Sunday, August 19, 2012

Climate change puts US Atlantic coastline in cross hairs

Jeff Montgomery and Molly Murray in the News Journal (Delaware):  Shorelines from North Carolina to Boston are in a 'hotspot' for sea-level rise and will see water levels rise at double the rate of most places on the planet, according to the U.S. Geological Survey. The doubling is largely because of a geologic double whammy. The treasured lifestyle of residents along the coasts of the Mid-Atlantic could significantly change by the time this year's high school graduates retire, scientists say.

The larger issue for taxpayers is where to spend money and energy attempting to hold back the ocean — and where to retreat and allow nature to take its course.

...Along the Delaware, Maryland, Virginia and New Jersey coasts, sea levels could rise faster and higher — nearly 1.5 feet by 2050 and 3.5 to nearly 5 feet by the end of the century, according to Department of Natural Resources and Environmental Control and other federal and science agency reports. That could swamp tens of thousands of homes and businesses along the coasts and jeopardize big chunks of land along Maryland's fragile Chesapeake Bay.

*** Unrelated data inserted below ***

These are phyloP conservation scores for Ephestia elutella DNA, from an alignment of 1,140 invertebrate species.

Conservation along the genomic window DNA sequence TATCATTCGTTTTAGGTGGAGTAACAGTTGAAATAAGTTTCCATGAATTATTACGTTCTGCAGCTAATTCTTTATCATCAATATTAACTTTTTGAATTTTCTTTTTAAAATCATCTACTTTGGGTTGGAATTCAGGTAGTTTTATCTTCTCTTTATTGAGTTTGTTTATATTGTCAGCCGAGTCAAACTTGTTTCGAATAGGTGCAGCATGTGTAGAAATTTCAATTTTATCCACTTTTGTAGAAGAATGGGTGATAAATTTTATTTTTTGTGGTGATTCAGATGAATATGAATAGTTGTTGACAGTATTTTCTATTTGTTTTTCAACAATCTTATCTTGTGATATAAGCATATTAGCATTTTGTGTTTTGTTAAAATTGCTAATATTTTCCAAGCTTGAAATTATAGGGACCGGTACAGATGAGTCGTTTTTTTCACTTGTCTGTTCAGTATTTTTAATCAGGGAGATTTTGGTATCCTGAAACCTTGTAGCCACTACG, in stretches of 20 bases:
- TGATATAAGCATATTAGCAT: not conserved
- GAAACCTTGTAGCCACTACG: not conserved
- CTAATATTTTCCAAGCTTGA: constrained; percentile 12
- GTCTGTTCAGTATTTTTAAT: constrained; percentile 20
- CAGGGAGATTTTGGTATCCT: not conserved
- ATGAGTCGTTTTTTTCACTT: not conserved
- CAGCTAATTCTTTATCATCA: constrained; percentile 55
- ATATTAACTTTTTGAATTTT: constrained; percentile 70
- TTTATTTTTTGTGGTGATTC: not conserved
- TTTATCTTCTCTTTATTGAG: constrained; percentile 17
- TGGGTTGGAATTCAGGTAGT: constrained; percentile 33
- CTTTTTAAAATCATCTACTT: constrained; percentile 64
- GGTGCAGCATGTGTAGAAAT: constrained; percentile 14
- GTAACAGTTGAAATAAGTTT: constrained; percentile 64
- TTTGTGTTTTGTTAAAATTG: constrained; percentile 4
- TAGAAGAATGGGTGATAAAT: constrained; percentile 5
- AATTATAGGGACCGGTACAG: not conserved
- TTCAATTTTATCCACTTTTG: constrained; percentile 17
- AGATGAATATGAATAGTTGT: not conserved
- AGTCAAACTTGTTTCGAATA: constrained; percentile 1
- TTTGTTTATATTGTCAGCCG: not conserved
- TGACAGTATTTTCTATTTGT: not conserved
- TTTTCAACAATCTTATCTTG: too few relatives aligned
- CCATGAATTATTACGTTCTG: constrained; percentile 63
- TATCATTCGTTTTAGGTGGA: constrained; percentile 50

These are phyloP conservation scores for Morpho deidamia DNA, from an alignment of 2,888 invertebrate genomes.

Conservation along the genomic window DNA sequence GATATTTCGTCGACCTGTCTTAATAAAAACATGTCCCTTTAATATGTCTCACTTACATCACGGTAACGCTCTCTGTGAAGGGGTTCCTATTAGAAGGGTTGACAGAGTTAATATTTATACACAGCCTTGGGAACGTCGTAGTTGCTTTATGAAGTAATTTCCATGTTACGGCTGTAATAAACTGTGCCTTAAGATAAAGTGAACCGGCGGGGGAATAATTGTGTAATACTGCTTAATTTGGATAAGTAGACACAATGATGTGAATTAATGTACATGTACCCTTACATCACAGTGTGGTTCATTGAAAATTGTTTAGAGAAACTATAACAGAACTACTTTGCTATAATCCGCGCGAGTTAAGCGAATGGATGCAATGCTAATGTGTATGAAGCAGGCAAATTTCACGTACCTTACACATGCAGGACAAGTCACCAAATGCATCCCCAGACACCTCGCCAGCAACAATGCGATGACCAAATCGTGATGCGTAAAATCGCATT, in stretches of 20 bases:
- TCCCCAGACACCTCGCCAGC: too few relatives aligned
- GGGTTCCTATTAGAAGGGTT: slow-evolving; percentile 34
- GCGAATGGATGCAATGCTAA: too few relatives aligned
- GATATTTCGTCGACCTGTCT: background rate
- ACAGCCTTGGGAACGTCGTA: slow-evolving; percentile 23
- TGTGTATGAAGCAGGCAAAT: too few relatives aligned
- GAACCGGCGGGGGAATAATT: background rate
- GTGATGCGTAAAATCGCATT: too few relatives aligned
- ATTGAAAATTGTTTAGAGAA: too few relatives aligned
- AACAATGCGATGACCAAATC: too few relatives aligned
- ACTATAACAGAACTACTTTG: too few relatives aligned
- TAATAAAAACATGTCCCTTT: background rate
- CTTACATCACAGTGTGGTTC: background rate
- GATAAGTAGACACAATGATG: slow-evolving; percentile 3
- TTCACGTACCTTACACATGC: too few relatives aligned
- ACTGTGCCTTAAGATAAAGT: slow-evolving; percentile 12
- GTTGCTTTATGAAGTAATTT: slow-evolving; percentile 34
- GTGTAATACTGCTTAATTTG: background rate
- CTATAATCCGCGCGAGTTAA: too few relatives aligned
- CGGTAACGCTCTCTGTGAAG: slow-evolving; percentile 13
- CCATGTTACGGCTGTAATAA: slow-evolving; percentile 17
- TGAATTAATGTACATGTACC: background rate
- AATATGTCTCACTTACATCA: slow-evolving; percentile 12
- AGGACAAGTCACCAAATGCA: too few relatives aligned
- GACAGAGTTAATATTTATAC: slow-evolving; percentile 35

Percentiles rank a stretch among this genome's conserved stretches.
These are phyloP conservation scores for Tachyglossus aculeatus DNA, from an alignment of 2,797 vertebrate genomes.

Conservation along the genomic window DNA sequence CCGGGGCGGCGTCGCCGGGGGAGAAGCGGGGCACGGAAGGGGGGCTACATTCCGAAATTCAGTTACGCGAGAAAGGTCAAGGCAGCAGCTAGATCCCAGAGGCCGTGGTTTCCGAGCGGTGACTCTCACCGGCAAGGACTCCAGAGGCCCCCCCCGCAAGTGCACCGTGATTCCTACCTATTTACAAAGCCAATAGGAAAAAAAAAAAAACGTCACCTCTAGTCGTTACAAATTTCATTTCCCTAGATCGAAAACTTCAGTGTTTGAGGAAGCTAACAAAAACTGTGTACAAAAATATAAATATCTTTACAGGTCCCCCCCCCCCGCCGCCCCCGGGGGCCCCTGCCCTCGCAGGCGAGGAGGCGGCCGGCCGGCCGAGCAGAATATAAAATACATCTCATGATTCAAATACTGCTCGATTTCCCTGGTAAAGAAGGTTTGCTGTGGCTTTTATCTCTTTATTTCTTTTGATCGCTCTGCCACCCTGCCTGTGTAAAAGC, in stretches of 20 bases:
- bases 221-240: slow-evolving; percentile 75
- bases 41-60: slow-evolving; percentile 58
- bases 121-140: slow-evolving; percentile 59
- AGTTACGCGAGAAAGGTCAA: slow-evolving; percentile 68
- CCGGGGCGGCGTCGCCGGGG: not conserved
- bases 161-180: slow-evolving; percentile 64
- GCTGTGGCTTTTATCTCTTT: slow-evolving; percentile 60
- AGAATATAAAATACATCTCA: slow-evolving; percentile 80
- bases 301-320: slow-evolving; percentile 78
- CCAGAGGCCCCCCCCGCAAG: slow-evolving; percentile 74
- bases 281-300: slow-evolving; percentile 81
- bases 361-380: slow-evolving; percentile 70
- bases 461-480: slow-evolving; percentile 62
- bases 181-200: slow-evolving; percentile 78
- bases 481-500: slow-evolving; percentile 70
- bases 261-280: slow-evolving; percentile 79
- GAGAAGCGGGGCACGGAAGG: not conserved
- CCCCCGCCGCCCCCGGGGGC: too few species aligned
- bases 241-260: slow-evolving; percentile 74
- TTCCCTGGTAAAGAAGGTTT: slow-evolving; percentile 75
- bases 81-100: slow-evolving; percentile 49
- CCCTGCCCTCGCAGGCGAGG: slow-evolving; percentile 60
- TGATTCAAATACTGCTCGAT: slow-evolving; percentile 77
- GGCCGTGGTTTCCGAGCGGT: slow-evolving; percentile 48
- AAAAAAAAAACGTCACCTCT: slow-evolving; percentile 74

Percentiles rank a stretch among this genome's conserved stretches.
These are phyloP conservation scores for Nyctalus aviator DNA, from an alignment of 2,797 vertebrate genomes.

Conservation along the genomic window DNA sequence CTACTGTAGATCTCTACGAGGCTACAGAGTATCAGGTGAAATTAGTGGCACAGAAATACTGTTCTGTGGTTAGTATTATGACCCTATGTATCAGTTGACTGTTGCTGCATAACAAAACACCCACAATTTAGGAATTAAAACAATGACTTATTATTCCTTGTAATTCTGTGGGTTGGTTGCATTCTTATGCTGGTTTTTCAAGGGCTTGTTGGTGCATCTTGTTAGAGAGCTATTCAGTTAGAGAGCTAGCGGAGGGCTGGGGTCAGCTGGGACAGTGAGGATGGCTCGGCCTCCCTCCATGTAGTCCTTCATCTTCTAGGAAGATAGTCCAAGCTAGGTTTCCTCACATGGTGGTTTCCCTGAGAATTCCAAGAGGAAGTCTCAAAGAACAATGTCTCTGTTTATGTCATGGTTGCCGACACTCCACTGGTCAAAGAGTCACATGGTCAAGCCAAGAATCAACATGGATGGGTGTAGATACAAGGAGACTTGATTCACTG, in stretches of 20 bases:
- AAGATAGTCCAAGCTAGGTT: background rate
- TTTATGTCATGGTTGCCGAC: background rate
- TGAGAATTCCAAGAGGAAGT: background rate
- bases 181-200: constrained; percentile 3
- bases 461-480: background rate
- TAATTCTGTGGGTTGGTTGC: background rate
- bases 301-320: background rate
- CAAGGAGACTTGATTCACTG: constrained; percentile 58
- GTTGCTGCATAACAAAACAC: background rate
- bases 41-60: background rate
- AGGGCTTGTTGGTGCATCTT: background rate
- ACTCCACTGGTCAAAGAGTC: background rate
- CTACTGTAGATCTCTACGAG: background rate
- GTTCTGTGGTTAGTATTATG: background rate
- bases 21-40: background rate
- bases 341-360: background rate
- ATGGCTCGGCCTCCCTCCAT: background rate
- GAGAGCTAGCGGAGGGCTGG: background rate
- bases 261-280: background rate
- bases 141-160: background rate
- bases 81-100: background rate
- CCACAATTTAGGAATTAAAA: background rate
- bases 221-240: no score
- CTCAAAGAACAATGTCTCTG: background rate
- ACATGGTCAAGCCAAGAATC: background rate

With a higher ocean, saltier water would push farther upstream, especially in summertime and drought years, making it harder to dilute for public consumption. Water supplies for communities along the Delaware River to Philadelphia could be threatened.

Delaware is "extremely vulnerable," said Collin P. O'Mara, secretary of Delaware's Department of Natural Resources and Environmental Control. It may be worse along the Eastern Shore of Maryland.

...Like Maryland, Delaware has barrier beaches along the Atlantic that take a pounding. But the First State also faces a different challenge along Delaware Bay, where farm fields and homes are already being lost to encroaching brine water, and inland residents find themselves inside newly widened floodplains....

Satellite picture (via NASA) of Chesapeake Bay (center) and Delaware Bay (upper right), on the central east coast of the United States.

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